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United States Court of Appeals for the Federal Circuit ______________________ SHAWN A. HORNSETH, Petitioner v. DEPARTMENT OF THE NAVY, Respondent ______________________ 2018-1188 ______________________ Petition for review of the Merit Systems Protection Board in No. SF-0752-17-0271-I-1. ______________________ Decided: February 27, 2019 ______________________ JEREMY AARON MORRIS, Glisson & Morris, PS, Port Orchard, WA, argued for petitioner. NATHANAEL YALE, Commercial Litigation Branch, Civil Division, United States Department of Justice, Washington, DC, argued for respondent. Also represented by ALLISON KIDD-MILLER, ROBERT EDWARD KIRSCHMAN, JR., JOSEPH H. HUNT. ______________________ Before LOURIE, BRYSON, and DYK, Circuit Judges. LOURIE, Circuit Judge. HORNSETH v. NAVY 2 Shawn A. Hornseth petitions for review of the final decision of the Merit Systems and Protection Board (“the Board”) affirming the decision of the United States Navy to suspend him indefinitely without pay. Hornseth v. Dep’t of Navy, No. SF-0752-17-0271-I-1, 2017 WL 3980894 (M.S.P.B. Sept. 8, 2017). For the reasons that follow, we affirm. BACKGROUND Hornseth was an employee of the Puget Sound Naval Shipyard and Intermediate Maintenance Facility (“Shipyard”), where he worked as a combined trade supervisor. The Shipyard is a secure facility that houses nuclear powered vessels, and every position at the Shipyard, including Hornseth’s, requires a security clearance. During his employment, Hornseth attended rehabilitation for alcoholism and provided the Navy with documents regarding his treatment. From Hornseth’s rehabilitation facility discharge letter, the Navy learned that Hornseth had used marijuana during his employment. On December 12, 2016, Hornseth received a letter informing him that the Commander of the Shipyard intended to suspend his access to classified information and his assignment to a sensitive position. Three days later, the Commander issued a letter notifying Hornseth that his security clearance was suspended. On the same day, Hornseth was notified via letter from the Operations Program Manager that the Navy proposed to indefinitely suspend his employment. Hornseth filed a reply to the proposal, and the Navy assigned Charlie Combs, a supervisor at the Shipyard, to be the deciding official regarding the proposed suspension. While the proposed suspension was pending before him, Combs engaged in a series of communications with the Human Resources (“HR”) staff at the Shipyard. Upon receipt of Hornseth’s reply, a Shipyard HR employee sent an e-mail to Combs stating that she would “research the HORNSETH v. NAVY 3 case law” cited in those communications for further discussion. J.A. 240. The employee then sent an e-mail to Combs stating that Hornseth’s “attorney cites the employee’s due process,” and asking whether Combs had “the delegated authority on behalf of the Commander to offer/find an interim job [for Hornseth].” J.A. 229. In that e-mail, the employee asked Combs to respond concerning his availability to “discuss this case so [Combs could] make a decision.” Id. Combs responded via e-mail, stating that he was a “designated/qualified hiring official.” J.A. 231. The employee then e-mailed Combs and asked whether he had “made a decision,” J.A. 231, to which Combs responded that “[t]he operations department has no positions that do not require a security clearance” and that “it [would be] fiscally irresponsible to generate an unneeded position to accommodate the request for work without a clearance,” J.A. 239. The employee responded to Combs’s e-mail, informing him that “there are three concerns [Combs had] to consider in a Security case” and that Combs should “[k]eep this in mind, should the employee pursue this further.” Id. No response to the employee’s e-mail is in the record. The HR department then drafted a five-page “Decision on Proposed Indefinite Suspension” and forwarded it to Combs. Combs signed the decision, and it issued on January 20, 2017. J.A. 46–50. Hornseth appealed the decision to the Board. Hornseth argued that he was denied minimum due process of law in that (1) the reply process was an empty formality because Combs did not have the ability to take or recommend alternative agency action and (2) Combs and the Shipyard HR staff engaged in an improper ex parte communication. The Board’s administrative judge (the “AJ”) disagreed. He concluded in an initial decision on September 8, 2017 that a due process violation may occur when a reply process is an empty formality, for example, if a deciding official 4 HORNSETH v. NAVY lacks the ability to take or recommend alternative agency action based on an appellant’s reply, J.A. 21 (citing McGriff v. Dep’t of Navy, No. DC-0752-09-0816-I-1, 2012 WL 1434869, ¶¶ 33–36 (M.S.P.B. Apr. 26, 2012)), and he found that administrative leave would be inadequate to satisfy due process. J.A. 22. Regardless, however, the AJ here sua sponte determined that investigative leave was an available alternative, and, because Combs could have provided Hornseth with investigative leave, the process afforded Hornseth due process. J.A. 22–26. The AJ also concluded that, while Combs engaged in certain ex parte communications, those communications “were not so substantial and prejudicial such that no employee could fairly be required to be subjected to a deprivation of property under these circumstances.” J.A. 18–19. Before the AJ, Combs testified that in his decision he considered only the proposal letter, some references cited in the letter, and Hornseth’s written reply. J.A. 16. Combs also testified that his ex parte contacts were only made to clarify the arguments raised in the reply or other material in the record and procedural matters. According to Combs, none of the communications yielded additional information and, even though the Shipyard HR staff had drafted the five-page decision, it only did so after he had made his decision, and he signed it as his own. J.A. 17. The AJ credited Comb’s testimony as “direct, forthright, basically unrebutted, and plausible” to find no due process violation or harmful procedural error. Id. at 18. Finding no violations of due process or harmful procedural errors, the AJ affirmed the Navy’s suspension decision. His decision became the decision of the Board because Hornseth did not appeal to the full Board, which at that time lacked a quorum. Hornseth appealed to this court. We have jurisdiction pursuant to 28 U.S.C. § 1295(a)(9). HORNSETH v. NAVY 5 DISCUSSION Our scope of review in an appeal from a decision of the Board is limited. We must affirm a Board decision unless we find it to be “(1) arbitrary, capricious, an abuse of discretion, or otherwise not in accordance with law; (2) obtained without procedures required by law, rule, or regulation having been followed; or (3) unsupported by substantial evidence.” 5 U.S.C. § 7703(c). Hornseth raises two arguments on appeal: (1) that the AJ erred in finding no due process violation, and (2) that Combs’s ex parte communication constituted a due process violation. We address each argument in turn. I. Hornseth first argues that due process requires that a deciding official have authority to change the outcome of an adverse action and that neither administrative nor investigative leave were available alternative penalties. Hornseth relies primarily on Board precedent for the proposition that a deciding official must have the authority to change the outcome of an adverse action for the process to comport with due process. J.A. 23–25 (citing McGriff, 2012 WL 1434869). According to Hornseth, an employee’s opportunity to respond would be meaningless “if the deciding official lacked the authority or discretion to weigh the employee’s response or if the official’s decision was automatic or predetermined in favor of the agency[,] no matter how compelling the employee’s case or how severely his interests would be affected [by] the action.” Appellant’s Br. 22. Hornseth claims that, as a result, because Combs did not have authority to change the outcome of the proposed action, he has been subjected to a lack of due process. The government responds that this court’s review of an adverse action arising out of a security clearance determination is limited. It asserts that the Navy provided Hornseth with all the procedural protections he was 6 HORNSETH v. NAVY entitled to when it indefinitely suspended him for failing to maintain a security clearance and eligibility to occupy a sensitive position. Appellee’s Br. 13. According to the government, our review should be limited to determining whether the agency provided minimal due process, which requires evaluating only whether a security clearance is required, whether the clearance was revoked, and whether Hornseth received the procedural protections of 5 U.S.C. § 7513. The government submits that Hornseth received such protections here. Id. at 17. We agree with the government that an alternative action need not be available in a security-clearance case. It is well-settled that a government employee has no “right” to a security clearance. Dep’t of Navy v. Egan, 484 U.S. 518, 528 (1988). Although the Board does not have broad authority to review a security-clearance determination, “[a]n employee who is removed for ‘cause’ under § 7513, when his required clearance is denied, is entitled to the several procedural protections specified in that statute.” Id. at 530. As a result, we have held that review of adverse actions stemming from security clearance determinations is limited to determining (1) “whether a security clearance was denied,” (2) “whether the security clearance was a requirement for appellant’s position,” and (3) “whether the procedures set forth in [§] 7513 were followed.” Hesse v. Dep’t of State, 217 F.3d 1372, 1376 (Fed. Cir. 2000). Here, the parties do not dispute that Hornseth’s security clearance was revoked and that maintaining it was a requirement for his position. We therefore turn to the procedures required by § 7513(b), which read as follows: (b) An employee against whom an action is proposed is entitled to-(1) at least 30 days’ advance written notice, unless there is reasonable cause to believe HORNSETH v. NAVY 7 the employee has committed a crime for which a sentence of imprisonment may be imposed, stating the specific reasons for the proposed action; (2) a reasonable time, but not less than 7 days, to answer orally and in writing and to furnish affidavits and other documentary evidence in support of the answer; (3) be represented by an attorney or other representative; and (4) a written decision and the specific reasons therefor at the earliest practicable date. 5 U.S.C. § 7513(b). Section 7513 thus requires the agency to provide “notice of denial or revocation [of the security clearance]; a statement of the reason(s) upon which the negative decision was based; and an opportunity to respond.” Lyles v. Dep’t of Army, 864 F.2d 1581, 1583 (Fed. Cir. 1989) (quoting Egan v. Dep’t of Navy, 28 M.S.P.R. 509, 519 (1985), vacated, 802 F.2d 1563 (Fed. Cir. 1986), rev’d on other grounds, 484 U.S. 518 (1988) (alteration in original). Those procedures were met in this case. Hornseth received notice, had an opportunity to respond and to be represented, and was provided with a written decision with reasons. Thus, he received the procedural protections provided by law. However, the AJ’s review deviated from this framework. Specifically, the AJ concluded that an alternative position must be available to comport with due process. See J.A 21 (“[A] due process violation may be present when the reply process is an empty formality because the deciding official lacks the ability to take or recommend alternative agency action based on an appellant’s reply (i.e., do anything but affirm the proposed action).”) 8 HORNSETH v. NAVY Such a conclusion is at odds with our case law, which makes clear that an employee has a right to be transferred to a nonsensitive position only if that right is conferred by a statute or regulation. Lyles, 864 F.2d at 1583 (“When one is hired for a position he is expected to meet the requirements of that position. If he does not, he may be dismissed unless additional rights are available from some other source.” (emphasis added)). Indeed, when an employee who is hired for a position requiring a security clearance fails to possess one, “not even reasonable accommodation is due,” Griffin v. Def. Mapping Agency, 864 F.2d 1579, 1581 (Fed. Cir. 1989) (“When one who is hired for a position fails to meet the essential requirement of that position that he secure a security clearance, not even reasonable accommodation is due.”), and § 7513 contains no obligation for the agency to transfer an employee to a nonsensitive position, even if that is possible, id. If there is no alternative position authorized by statute, a deciding official is not required to create one. Id. Accordingly, we conclude that the AJ erred in requiring the deciding official to have available an alternative position. Although a deciding official need not have available an alternative penalty, the statute certainly contemplates that the deciding official have authority to act on behalf of the agency. The adverse-action procedure described in § 7513 is effected by the agency. See § 7513(a) (“Under regulations prescribed by the Office of Personnel Management, an agency may take an action covered by this subchapter against an employee only for such cause as will promote the efficiency of the service.” (emphasis added)); 5 C.F.R. § 752.404(g)(1) (“In arriving at its decision, the agency will consider only the reasons specified in the notice of proposed action and any answer of the employee or his or her representative, or both, made to a designated official and any medical documentation reviewed under paragraph (f) of this section.” (emphasis added)). HORNSETH v. NAVY 9 As applied in this case, the requirement that the deciding official have authority to act on behalf of the agency is clear from the Navy’s own instructions regarding the adverse-decision process. U.S. Dep’t of Navy, SECNAV Instruction 12752.1A (May 3, 2016) § 12(a)(1)(b) (stating that an employee is entitled to a “written notice,” which must include “[t]he name and title of the official designated to hear an oral reply and/or receive a written reply,” and requiring such designated official to “have authority to either make or recommend a final decision on the proposed action.”), § 12(a)(2)(d) (entitling an employee to a written decision that “[i]s signed by an official in a higher level position than the official who proposed the action, unless the activity head/commander issued the advance notice, in which case the activity head/commander may issue the written decision.”). Here, Combs’s authority to act is undisputed. Therefore, Combs’s action did not violate any applicable statute or regulation. Because we conclude that the AJ erred in requiring a supervisor to have available an alternative position, we need not reach whether investigative leave would have been such an adequate alternative. Moreover, we regard this statement by the AJ of the requirement of an available position to be harmless error because Hornseth was provided with all the procedural protections provided by law. II. Hornseth also challenges the AJ’s findings regarding ex parte communication between the deciding official, Combs, and the Shipyard’s HR department. The introduction of new and material information via ex parte communication to a deciding official deprives an employee of a guarantee of notice and opportunity to respond. Stone v. FDIC, 179 F.3d 1368, 1376 (Fed. Cir. 1999). But “not every ex parte communication is a procedural defect so substantial and so likely to cause prejudice that it undermines the due process guarantee and entitles the 10 HORNSETH v. NAVY claimant to an entirely new administrative proceeding.” Id. at 1376–77. In evaluating the effect of ex parte communication, we consider whether the communication introduced “cumulative information;” “whether the employee knew of the error and had a chance to respond to it; and whether the ex parte communications were of the type likely to result in undue pressure upon the deciding official to rule in a particular manner.” Id. at 1377. The inquiry is “whether the ex parte communication is so substantial and so likely to cause prejudice that no employee can be fairly required to be subjected to a deprivation of property under such circumstances.” Id. The test is an objective one. The AJ applied these factors and found that the ex parte communication here did not deprive Hornseth of due process because upon reviewing the evidence, the AJ found that Combs’s ex parte communications involved only cumulative material. J.A. 17. The AJ also credited Combs’s testimony that his ex parte contacts were to clarify the arguments raised in the reply and that, although the HR department drafted the decision letter, it did so after he had made his decision. Id. The AJ “credit[ed] that testimony as forthright, plausible, reasonable, and consistent with or at least not contradicted by other evidence.” Id. We can reverse the Board’s findings only if they are unsupported by substantial evidence. 5 U.S.C. § 7703. Moreover, “evaluation of witness credibility is within the discretion of the Board and . . . in general, such evaluations are ‘virtually unreviewable’ on appeal.” King v. Dep’t of Health & Human Servs., 133 F.3d 1450, 1453 (Fed. Cir. 1998) (quoting Clark v. Dep’t of Army, 997 F.2d 1466, 1473 (Fed. Cir. 1993)). Although Hornseth had not seen the communication to Combs prior to the discovery process in the appeal, the AJ reasoned that the information it contained was already known to Hornseth or cumulative. These findings are HORNSETH v. NAVY 11 supported by substantial evidence and are subject to deferential review. Considering the findings in light of our case law, we conclude that the AJ did not err in concluding that the ex parte communication here did not amount to a due process violation. We have considered Hornseth’s remaining arguments and find them unpersuasive. CONCLUSION The AJ incorrectly required the deciding official in a case involving an adverse action based on a security-clearance determination to have an alternative, available penalty. Although we hold this requirement to be inconsistent with our case law, we affirm the final decision of the Board because its ultimate conclusion—that Hornseth’s suspension did not violate due process—was correct. AFFIRMED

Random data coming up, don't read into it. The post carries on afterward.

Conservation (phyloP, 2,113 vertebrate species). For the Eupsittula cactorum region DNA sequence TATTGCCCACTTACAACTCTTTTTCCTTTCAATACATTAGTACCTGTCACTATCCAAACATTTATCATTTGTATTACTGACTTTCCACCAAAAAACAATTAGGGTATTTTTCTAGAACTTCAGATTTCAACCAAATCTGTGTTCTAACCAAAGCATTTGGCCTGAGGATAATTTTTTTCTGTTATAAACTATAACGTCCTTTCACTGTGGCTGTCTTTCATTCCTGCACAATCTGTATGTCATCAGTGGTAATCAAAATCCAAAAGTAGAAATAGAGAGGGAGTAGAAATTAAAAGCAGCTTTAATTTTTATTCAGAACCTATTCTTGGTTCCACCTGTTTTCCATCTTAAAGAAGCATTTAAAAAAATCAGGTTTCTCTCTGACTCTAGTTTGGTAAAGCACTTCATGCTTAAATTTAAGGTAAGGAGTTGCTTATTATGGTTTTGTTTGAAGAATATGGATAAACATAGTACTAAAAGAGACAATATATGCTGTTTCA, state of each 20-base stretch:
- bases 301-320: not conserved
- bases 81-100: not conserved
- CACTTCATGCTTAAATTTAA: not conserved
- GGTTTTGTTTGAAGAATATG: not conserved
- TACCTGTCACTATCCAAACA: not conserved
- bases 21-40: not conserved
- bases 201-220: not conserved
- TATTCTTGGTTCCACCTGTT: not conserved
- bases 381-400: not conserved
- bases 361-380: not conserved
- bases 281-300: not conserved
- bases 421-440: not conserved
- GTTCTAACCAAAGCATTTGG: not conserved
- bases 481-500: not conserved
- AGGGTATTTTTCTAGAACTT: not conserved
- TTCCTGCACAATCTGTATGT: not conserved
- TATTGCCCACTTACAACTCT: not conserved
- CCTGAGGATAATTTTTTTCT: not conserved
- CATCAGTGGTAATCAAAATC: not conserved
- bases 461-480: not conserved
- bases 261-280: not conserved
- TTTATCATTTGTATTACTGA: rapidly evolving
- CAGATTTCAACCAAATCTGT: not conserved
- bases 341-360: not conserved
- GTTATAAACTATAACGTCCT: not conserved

Primary Holding

Navy's decision to place a shipyard employee on indefinite suspension for use of marijuana did not violate his due process rights.